Ah, cruel fate, dripping on all men, thought Panikker. He felt a strange sympathy for the astrologer that night. Not long ago, Nambiar had occupied an enviable position. Even the smallest affair demanded his rigorous consultation. He would be invited to sit on crimson thrones in the largest houses; generations would be shushed to hear him speak. There was a time when he could study the stars for an hour and people did little other than stand quietly by, waiting. Back then, he wouldn’t have stepped into Panikker’s house, let alone sit on his sofa. Now though, Nambiar divined only the prospects of young girls as they stood shyly by the living room door. Now, his income had dwindled – much like the count of stars.
‘Do you see any weddings happening soon?’ he asked, rubbing his chest.
‘Maybe. I had a meeting with Colonel Aravindan.’
‘Are things good?’
‘Why wouldn’t they be good?’
‘Nothing. Actually, I heard something about Reghu and Shalini. Some trouble?’
‘Nothing. Just rumors,’ Panikker said, trying to squash the words. ‘Where did you hear this? Menon, I bet.’
‘Reghu’s father. He came by to settle some old accounts. These young couples, I tell you.’ Nambiar got up to leave. ‘Before the night gets darker.’ He was all business.
Young couples, yes, Panikker thought. He wiped his forehead, forgetting to shut the door behind the astrologer. The first divorce in town, the words ran amok in his head. Rain lashed into the house, coming in as far as the coffee table and drenching the newspapers.
‘Has he left, darling?’ his wife called out from the bedroom.
Panikker wished she called him something more traditional for once, something easier on his tongue.
Like most towns, this one too had its little jam jar of sticky stories. A photo of Sai Baba that produced sweetmeats. A shooting star that once landed in the temple pond. A treasure buried in the old railway tunnel. The following day, it found another.
Panikker was on his way to the registrar office when he saw the crowd at the town center. It was still early in the morning; the clouds were pink and the Ernakulam SuperFast was yet to arrive. Squeezing through the thicket of people he found the Assistant District Collector lying in the middle of the road. Several people were calling out for water but no one wanted to leave the scene and miss the excitement.
‘Collector’s finally filling those potholes,’ someone shouted out.
It was Abu, the tea-seller who explained the situation to Panikker. He was first at the scene, he claimed, much before these fools.
‘Getting some milk from the town over –our cows are poor- anyway, that’s when we saw him,’ Abu said, ‘what did we do? We thought he must have been bitted by a dog or a toddy cat. We woke up him up and what did he do? He started crying.’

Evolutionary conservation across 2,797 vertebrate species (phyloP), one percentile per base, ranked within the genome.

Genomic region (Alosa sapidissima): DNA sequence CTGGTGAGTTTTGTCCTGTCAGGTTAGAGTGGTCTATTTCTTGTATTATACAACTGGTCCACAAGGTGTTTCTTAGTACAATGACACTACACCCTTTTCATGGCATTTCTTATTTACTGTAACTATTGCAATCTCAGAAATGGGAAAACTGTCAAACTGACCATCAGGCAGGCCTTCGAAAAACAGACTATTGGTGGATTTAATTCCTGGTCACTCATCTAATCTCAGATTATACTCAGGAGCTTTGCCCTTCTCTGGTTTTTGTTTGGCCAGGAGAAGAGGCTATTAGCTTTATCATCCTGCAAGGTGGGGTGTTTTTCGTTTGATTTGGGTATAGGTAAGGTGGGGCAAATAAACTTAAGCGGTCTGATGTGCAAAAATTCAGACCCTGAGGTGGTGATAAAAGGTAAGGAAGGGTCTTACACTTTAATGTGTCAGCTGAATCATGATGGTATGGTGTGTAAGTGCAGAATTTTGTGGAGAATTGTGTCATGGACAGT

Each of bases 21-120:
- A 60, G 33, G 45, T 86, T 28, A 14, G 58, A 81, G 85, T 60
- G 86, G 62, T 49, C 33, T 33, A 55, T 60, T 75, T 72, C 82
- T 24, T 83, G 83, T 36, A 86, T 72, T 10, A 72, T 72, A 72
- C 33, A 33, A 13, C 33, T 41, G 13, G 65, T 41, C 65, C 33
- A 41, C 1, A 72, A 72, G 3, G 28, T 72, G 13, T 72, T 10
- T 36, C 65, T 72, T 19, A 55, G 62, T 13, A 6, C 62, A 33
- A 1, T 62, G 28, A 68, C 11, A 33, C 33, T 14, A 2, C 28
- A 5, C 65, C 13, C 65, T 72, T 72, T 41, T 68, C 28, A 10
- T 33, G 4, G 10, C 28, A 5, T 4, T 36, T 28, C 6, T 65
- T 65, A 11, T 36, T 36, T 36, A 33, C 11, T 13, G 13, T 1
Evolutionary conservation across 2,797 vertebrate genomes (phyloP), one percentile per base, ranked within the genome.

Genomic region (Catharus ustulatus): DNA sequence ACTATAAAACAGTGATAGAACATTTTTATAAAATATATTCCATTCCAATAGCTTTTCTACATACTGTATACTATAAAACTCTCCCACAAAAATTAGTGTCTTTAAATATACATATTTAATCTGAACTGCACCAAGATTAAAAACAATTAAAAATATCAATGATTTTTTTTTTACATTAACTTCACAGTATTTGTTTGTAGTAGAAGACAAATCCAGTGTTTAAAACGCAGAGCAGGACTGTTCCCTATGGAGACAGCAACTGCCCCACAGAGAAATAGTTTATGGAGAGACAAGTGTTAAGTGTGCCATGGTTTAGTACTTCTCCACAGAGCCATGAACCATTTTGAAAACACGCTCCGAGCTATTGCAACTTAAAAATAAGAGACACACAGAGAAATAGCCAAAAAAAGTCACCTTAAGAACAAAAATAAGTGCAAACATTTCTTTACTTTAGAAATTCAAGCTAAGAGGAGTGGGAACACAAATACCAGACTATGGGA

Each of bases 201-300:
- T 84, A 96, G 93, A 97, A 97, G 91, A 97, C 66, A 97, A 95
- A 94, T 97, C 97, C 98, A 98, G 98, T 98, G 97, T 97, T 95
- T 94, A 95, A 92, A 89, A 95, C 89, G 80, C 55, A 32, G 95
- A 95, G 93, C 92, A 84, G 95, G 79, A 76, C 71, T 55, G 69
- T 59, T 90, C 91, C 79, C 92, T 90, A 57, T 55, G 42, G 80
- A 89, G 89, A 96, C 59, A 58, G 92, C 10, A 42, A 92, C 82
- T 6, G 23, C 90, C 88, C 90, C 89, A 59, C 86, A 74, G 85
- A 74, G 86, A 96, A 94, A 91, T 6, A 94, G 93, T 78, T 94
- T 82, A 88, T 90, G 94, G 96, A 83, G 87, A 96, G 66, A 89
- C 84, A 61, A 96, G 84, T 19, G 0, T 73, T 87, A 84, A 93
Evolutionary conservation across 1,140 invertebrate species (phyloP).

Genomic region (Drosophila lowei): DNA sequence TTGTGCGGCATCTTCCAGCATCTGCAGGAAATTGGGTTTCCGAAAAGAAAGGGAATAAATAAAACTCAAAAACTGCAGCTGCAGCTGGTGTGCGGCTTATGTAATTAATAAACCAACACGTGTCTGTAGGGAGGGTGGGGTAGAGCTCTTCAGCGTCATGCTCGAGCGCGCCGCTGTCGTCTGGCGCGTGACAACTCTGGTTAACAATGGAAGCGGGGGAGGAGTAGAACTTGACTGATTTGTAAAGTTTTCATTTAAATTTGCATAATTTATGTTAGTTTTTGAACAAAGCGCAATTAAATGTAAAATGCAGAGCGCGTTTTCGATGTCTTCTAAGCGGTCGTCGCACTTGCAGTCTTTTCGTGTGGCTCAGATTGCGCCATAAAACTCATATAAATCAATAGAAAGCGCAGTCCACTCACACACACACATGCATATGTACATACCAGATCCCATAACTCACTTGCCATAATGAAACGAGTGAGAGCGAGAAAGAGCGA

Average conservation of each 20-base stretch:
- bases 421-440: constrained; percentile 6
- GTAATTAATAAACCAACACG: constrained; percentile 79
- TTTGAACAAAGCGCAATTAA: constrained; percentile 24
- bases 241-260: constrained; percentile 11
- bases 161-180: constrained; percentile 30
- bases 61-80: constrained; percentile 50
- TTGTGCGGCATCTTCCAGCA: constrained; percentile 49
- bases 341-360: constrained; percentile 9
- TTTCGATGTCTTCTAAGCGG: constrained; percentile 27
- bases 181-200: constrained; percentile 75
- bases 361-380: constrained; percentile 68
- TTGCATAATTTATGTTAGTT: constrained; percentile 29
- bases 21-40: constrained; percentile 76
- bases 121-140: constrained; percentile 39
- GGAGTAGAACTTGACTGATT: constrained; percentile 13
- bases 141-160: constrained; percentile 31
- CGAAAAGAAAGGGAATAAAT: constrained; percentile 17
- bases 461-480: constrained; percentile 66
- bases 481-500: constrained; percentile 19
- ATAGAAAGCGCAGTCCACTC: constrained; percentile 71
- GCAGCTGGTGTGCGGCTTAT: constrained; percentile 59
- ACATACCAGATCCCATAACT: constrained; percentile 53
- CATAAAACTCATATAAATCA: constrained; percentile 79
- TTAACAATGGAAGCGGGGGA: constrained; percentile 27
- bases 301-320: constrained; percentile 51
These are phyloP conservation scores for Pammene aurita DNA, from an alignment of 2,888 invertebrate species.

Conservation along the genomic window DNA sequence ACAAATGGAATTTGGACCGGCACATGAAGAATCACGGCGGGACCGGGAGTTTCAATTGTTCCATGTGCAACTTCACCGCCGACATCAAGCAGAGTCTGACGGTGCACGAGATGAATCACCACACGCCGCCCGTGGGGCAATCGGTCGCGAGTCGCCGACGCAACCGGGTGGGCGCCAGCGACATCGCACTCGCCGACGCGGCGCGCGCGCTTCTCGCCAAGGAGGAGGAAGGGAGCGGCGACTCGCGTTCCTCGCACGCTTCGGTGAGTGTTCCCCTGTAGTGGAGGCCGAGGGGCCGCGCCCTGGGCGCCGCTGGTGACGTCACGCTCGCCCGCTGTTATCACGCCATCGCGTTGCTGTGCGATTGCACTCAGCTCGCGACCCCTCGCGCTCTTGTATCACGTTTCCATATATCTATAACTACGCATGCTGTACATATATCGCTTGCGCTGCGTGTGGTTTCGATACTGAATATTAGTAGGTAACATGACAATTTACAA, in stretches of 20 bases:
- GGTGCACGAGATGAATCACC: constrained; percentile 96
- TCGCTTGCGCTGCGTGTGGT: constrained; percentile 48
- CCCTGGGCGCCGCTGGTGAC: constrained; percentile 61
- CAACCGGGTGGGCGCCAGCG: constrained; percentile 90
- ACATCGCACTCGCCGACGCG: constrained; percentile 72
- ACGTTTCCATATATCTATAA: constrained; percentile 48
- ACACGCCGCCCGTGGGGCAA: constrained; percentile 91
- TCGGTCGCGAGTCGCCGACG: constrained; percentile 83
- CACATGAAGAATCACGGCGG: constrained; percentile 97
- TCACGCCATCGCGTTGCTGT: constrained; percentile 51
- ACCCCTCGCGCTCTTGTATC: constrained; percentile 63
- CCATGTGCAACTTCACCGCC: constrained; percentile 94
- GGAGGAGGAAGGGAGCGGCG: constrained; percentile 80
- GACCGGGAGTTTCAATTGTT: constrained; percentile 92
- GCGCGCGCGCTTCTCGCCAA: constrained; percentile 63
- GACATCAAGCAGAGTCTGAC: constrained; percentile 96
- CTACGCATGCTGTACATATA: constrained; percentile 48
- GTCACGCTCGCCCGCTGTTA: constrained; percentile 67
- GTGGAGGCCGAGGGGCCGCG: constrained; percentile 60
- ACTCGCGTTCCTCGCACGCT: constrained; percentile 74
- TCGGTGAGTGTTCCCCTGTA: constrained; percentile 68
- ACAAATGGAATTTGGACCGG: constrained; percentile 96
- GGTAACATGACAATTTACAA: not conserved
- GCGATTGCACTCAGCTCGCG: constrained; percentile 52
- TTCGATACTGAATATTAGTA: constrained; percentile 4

According to Abu, the collector said he saw a djinn last night. In fact, he said he saw two. He was walking back from his office after finishing some paperwork (‘Must have been around one, we think,’ Abu speculated.) when he noticed some shuffling behind the large banyan tree by the town square. First he heard the sound of anklets, and then he heard ‘the whispering of two souls.’ There was no else around of course, so he proceeded with caution, tracing a wide circle around the tree. That’s when a soft giggle seared the paper-thin air. Like bells. (‘Can you imagine that? A giggle like that, here, at night.’) The last thing the collector saw before he fainted was the long hair of a woman. He said there were two djinns but that the other one was hidden by the tree trunk.
‘Sa-ar fainted again right after. We could see the fright in his eyes. Must have come down with a fever too by now.’
Panikker looked at the Banyan tree and felt his spine chill. He thanked god for the yellowing sky and prayed for the town’s peace. A converted Matador had arrived from the hospital across the river. The attendants, still droopy, carried the Collector off without care.
‘Get the broker to marry these djinns off,’ someone said, ‘that’ll stop them from stepping out at night. What do you say, Panikker?’
But Panikker had just then spotted Reghu across the crowd and was already off. Reghu was walking towards the bus stop without even glancing at the crowd. An aristocrat who hated fuss.
‘Reghu!’ Panikker called out. ‘Reghunath!’
The Matador’s old engine drowned out his voice, and before Panikker could catch him, he rounded the block and vanished as if into thin air. Instead, he ran into Menon.
‘Slow down, Panikker.’ he grinned. ‘These bureaucrats, they are phantoms.’
Though Reghunath Pillai wasn’t exactly a bureaucrat, it was indeed a convenient definition. In reality, he was a student of the Civil Services Brigade who dreamt of great reform. Panikker had met him nearly ten years ago, when Reghu had won a local quiz competition against the neighboring town. Since then, he had watched him become something of a local celebrity. He was a student leader for the SFI brigade. His name had appeared in a national paper after he topped his twelfth grade exams. He was the only one who could list all the Presidents of America and the revolutions in Dominica. He had touched the Taj Mahal and his father had nearly gone missing during Emergency.
Through all these years, Panikker had maintained cordial associations with the wealthy Pillai family. ‘You have to water the seed and let it grow,’ he would say, ‘Only then can you pluck the fruit.’ And pluck, he did.